On Nov. 9, 2011, EPA signed a consent decree that requires the agency to receive from and approve a State Implementation Plan for DC, VI, and 43 states that don't have a fully approved one. Each state can determine how it wants to reduce haze. In some cases, the plan will rely on actions already taken, such as reductions in emissions from power plants or vehicles.
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The regulatory proposal was part of a large package of revised FOIA regulations, which will go forward without it. The Justice Department did not rescind the 1987 Meese memo the proposal was based on; instead it identified ways in which agencies could be unresponsive and uninformative without actually lying.
As part of its push to improve the nation's power system, the Obama administration is trying to expedite construction of 7 transmission lines, in various stages of planning and design, spanning 3,100 miles in 12 states.Region:
US EPA, under a court-ordered deadline of Oct. 31, 2011, is to release a final rule establishing a Pesticides General Permit process, which would establish ways to reduce certain pesticide applications on or near waterways for control of mosquitoes, other flying insects, weeds, algae, animals, and forest canopy pests.
RCFP's free online guide covers many topics: credentials for bloggers; state and federal FOIA rights; libel and SLAPP laws; privacy concerns online; Internet regulation; and more.Topics on the Beat:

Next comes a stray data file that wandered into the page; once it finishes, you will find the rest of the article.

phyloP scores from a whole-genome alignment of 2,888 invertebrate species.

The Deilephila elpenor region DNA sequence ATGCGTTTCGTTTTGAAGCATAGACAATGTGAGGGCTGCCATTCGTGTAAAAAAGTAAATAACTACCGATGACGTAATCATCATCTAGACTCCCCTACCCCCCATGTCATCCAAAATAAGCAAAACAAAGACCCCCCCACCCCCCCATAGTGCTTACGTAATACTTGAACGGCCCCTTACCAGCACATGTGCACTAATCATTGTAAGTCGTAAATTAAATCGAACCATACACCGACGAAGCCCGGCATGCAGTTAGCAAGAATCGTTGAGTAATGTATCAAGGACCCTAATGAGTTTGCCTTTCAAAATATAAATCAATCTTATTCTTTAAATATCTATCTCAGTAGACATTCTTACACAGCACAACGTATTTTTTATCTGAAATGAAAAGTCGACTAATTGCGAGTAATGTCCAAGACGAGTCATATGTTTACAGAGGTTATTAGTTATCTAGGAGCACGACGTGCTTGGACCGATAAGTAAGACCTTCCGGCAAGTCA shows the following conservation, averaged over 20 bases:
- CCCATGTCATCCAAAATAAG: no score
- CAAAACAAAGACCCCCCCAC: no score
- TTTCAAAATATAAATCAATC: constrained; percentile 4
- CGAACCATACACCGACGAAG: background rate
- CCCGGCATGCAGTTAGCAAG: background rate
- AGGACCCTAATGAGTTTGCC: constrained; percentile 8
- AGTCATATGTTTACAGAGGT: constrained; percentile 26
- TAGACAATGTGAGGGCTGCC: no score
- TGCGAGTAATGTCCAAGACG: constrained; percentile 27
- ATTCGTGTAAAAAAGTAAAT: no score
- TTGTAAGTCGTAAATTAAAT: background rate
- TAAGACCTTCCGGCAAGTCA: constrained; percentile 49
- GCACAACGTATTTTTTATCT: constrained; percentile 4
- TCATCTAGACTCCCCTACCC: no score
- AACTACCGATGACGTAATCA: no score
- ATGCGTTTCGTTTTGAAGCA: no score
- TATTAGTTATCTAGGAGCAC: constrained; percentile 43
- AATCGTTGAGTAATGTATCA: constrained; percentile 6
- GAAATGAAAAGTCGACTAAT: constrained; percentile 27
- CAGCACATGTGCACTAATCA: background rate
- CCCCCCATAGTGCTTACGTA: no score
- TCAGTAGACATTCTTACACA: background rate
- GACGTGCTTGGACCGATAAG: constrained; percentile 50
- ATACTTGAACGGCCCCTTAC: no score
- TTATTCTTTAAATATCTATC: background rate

Judge Gregory Presnell ruled that the federal Freedom of Information Act did not allow an injunction before the agency itself had made its decision on whether to release the records.Topics on the Beat:
By Sept. 28, 2011, EPA and the US Dept. of Transportation's National Highway Traffic Safety Administration say they will jointly release proposed standards designed to significantly increase fuel mileage and reduce greenhouse gas emissions from passenger cars, light trucks, and medium-duty passenger vehicles in model years 2017-2025.
Two and a half years after being sued, EPA is under a twice-extended court deadline to release by July 28, 2011, proposed standards which will address air toxics from oil production facilities and natural gas production, processing, transmission, and storage facilities.
The standards were initially scheduled to be released in August 2010, then October 2010, after EPA determined that the ones approved during the George W. Bush administration weren't grounded in science, didn't protect public health with an adequate margin of safety, and didn't protect the environment.
U.S. Magistrate Judge Sally Shushan of the Eastern District of Louisiana ordered iPad-only publication The Daily to remove the deposition, by former BP CEO Tony Hayward in the Gulf oil spill lawsuit, because it had not been published with her permission.